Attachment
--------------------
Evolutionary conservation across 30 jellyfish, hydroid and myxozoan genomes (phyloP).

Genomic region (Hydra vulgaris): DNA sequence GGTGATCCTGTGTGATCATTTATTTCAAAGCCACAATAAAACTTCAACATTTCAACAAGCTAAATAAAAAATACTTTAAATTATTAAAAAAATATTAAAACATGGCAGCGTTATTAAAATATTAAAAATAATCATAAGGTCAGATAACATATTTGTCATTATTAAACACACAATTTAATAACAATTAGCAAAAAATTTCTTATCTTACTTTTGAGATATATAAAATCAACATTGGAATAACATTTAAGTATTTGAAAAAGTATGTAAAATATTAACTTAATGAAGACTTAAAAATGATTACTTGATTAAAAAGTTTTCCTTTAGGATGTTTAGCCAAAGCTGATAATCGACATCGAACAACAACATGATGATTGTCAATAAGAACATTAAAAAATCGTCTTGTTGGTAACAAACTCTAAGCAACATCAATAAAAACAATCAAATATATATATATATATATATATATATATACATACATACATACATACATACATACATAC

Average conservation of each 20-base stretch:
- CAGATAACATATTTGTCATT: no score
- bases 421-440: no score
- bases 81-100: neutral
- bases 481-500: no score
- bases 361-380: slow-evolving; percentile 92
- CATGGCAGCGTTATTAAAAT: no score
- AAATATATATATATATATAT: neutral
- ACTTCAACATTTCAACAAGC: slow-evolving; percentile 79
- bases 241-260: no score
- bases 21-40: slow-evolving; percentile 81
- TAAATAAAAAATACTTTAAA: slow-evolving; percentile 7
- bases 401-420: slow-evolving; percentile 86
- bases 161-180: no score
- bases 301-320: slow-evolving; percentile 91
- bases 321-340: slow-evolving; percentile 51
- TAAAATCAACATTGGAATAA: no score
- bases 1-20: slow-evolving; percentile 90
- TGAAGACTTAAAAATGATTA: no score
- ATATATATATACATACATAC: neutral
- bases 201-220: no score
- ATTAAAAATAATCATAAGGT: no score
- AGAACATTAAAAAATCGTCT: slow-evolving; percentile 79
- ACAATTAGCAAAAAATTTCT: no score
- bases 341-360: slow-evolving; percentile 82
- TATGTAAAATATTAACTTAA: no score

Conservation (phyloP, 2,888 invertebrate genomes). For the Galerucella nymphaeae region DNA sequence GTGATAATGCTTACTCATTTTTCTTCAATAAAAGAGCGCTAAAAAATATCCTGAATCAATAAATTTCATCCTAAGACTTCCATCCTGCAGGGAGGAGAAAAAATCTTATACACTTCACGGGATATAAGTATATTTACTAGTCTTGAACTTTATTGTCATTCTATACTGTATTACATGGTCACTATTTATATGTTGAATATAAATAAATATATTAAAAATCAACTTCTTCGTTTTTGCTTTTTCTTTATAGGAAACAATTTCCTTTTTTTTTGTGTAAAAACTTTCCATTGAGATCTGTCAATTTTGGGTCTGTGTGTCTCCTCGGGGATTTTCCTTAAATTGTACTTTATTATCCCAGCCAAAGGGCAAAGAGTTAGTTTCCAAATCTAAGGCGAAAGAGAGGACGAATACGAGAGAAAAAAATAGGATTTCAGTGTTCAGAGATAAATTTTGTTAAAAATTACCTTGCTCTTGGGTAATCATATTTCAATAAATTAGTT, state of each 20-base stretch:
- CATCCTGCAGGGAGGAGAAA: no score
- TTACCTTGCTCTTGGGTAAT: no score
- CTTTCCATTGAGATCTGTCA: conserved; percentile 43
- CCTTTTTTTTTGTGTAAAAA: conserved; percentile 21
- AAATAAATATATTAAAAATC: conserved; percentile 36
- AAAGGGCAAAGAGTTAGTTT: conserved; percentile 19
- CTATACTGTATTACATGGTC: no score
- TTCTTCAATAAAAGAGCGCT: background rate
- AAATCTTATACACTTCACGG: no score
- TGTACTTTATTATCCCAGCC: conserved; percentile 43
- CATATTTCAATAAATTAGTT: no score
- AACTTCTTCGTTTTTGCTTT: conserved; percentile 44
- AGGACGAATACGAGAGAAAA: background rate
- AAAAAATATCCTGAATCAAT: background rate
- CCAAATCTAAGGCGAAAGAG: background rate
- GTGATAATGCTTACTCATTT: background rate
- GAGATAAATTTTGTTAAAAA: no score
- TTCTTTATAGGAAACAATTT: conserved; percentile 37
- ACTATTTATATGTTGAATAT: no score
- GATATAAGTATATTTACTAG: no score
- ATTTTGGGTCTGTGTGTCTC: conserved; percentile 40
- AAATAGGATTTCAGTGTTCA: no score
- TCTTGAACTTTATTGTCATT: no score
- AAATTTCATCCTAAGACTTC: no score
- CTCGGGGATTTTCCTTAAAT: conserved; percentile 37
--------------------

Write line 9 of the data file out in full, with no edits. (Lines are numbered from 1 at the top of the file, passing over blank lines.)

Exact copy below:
- CATGGCAGCGTTATTAAAAT: no score